Structural Insulated Panels or SIPs are prefabricated building panels used to frame and insulate the walls, roof and floors of a structure. When using SIPs the framing and insulation are integrated all in one package. The result is a strong, highly insulating and airtight panelized form of construction. When considering Structural Insulated Panels for your building project, learn why RAY-CORE SIPs are the insulated panel of choice!
SIP is a sandwich structured composite, consisting of an insulating layer of rigid core sandwiched between two layers of structural board, used as a building material. The board can be sheet metal, plywood, cement, magnesium oxide board (MgO) or oriented strand board (OSB), and the core can either be expanded polystyrene foam (EPS), extruded polystyrene foam (XPS), polyisocyanurate foam, polyurethane foam, or be composite honeycomb (HSC).
SIPs share the same structural properties as an I-beam or I-column. The rigid insulation core of the SIP acts as a web, while the sheathing fulfills the function of the flanges. SIPs combine several components of conventional building, such as studs and joists, insulation, vapor barrier and air barrier. They can be used for many different applications, such as exterior wall, roof, floor and foundation systems.
Thus in 1947, structural insulated panel development began when corrugated paperboard cores were tested with various skin materials of plywood, tempered hardboard and treated paperboard. The building was dismantled in 1978, and most of the panels retained their original strength with the exception of paperboard, which is unsuited to outdoor exposure. Panels consisting of polystyrene core and paper overlaid with plywood skins were used in a building in 1967, and as of 2005[update] the panels performed well.
SIPs are most commonly made of OSB panels sandwiched around a foam core made of expanded polystyrene (EPS), extruded polystyrene (XPS) or rigid polyurethane foam. Other materials can be used in replacement of OSB, such as plywood, pressure-treated plywood for below-grade foundation walls, steel, aluminum, cement board such as Hardiebacker, and even exotic materials like stainless steel, fiber-reinforced plastic, and magnesium oxide. Some SIPs use fiber-cement or plywood sheets for the panels, and agricultural fiber, such as wheat straw, for the core.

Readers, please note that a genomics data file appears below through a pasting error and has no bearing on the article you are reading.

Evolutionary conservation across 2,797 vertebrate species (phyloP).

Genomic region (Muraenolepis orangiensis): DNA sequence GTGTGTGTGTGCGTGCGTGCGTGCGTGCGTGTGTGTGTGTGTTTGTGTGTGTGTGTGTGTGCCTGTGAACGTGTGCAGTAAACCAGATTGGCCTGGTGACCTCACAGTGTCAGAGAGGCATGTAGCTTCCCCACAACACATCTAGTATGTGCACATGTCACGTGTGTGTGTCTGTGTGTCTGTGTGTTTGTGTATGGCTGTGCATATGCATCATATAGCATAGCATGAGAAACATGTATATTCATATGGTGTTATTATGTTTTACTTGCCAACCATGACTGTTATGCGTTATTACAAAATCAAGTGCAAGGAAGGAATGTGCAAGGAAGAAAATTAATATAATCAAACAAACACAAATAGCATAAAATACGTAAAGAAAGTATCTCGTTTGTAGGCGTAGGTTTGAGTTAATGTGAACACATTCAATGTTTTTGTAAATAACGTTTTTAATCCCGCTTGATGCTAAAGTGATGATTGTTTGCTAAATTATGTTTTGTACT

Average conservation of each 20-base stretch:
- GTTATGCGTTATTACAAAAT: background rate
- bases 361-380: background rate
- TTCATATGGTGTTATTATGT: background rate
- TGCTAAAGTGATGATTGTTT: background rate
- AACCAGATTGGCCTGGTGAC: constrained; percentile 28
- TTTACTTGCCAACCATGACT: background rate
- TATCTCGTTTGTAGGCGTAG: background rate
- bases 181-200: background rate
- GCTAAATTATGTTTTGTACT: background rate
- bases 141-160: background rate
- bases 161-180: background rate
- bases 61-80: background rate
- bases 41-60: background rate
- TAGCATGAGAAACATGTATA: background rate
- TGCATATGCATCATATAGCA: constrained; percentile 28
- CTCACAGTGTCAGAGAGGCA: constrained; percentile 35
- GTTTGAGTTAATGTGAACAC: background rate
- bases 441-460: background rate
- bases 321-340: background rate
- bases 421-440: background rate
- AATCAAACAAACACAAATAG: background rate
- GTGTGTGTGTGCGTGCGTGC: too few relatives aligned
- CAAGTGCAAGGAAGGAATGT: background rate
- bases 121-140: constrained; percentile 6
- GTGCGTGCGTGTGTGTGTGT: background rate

The third component in SIPs is the spline or connector piece between SIPs. Dimensional lumber is commonly used but creates thermal bridging and lowers insulation values. To maintain higher insulation values through the spline, manufacturers use Insulated Lumber, Composite Splines, Mechanical Locks, Overlapping OSB Panels, or other creative methods. Depending on the method selected, other advantages such as full nailing surfaces or increased structural strength may become available.
An OSB skinned system structurally outperforms conventional stick framed construction in some cases; primarily in axial load strength. SIPs maintain similar versatility to stick framed houses when incorporating custom designs. Also, since SIPs work as framing, insulation, and exterior sheathing, and can come precut from the factory for the specific job, the exterior building envelope can be built quite quickly. SIPs panels also tend to be lightweight and compact which aids this offsite construction. The environmental performance of SIPs, moreover, is very good due to their exceptional thermal insulation. They also offer a resistance to damp and cold problems like compression shrinkage and cold bridging that cannot be matched by timber and more traditional building materials.
With the exception of structural metals, such as steel, all structural materials creep over time. In the case of SIPs, the creep potential of OSB faced SIPs with EPS or polyurethane foam cores has been studied and creep design recommendations exist. The long-term effects of using unconventional facing and core materials require material specific testing to quantify creep design values.
When paired with a timber frame kit, SIPs wrap around the timber elements to enclose the structure. The timbers then carry most of the load from the roof, while the SIPs act as a strong, air-tight insulating shell. Reference the image below to see how SIPs and Timbers work together to create a stunning and structurally sound home.
First, SIP wall panels utilize a closed-cell foam core instead of spray foam, blanket, or loose-fill insulation. Closed-cell foam insulation is a far superior insulator to the alternatives. Blanket-style insulation typically has an R-Value of 2.9 to 3.8 for every inch of thickness. The foam used in SIPs has an R-Value of R-4 to R-6.5 per inch of thickness.
Next, SIPs provide a nearly air-tight structural shell which helps to minimize air transfer from outdoors in, and vice versa. This reduces the fluctuation in indoor air temperature and humidity, which allows your HVAC system to run effortlessly at a low monthly cost. Overall, the closed-cell insulation paired with air-tight construction results in buildings with remarkably low energy consumption.
SIP wall and roof panels are dramatically faster to erect than conventional stick-built construction. This can mean a lot to builders and homeowners because it is one of the most labor-intensive parts of building a home. Ultimately, SIP wall panels allow you to enclose your home, get it dried in, and get on with your interior finish work in a shorter period of time.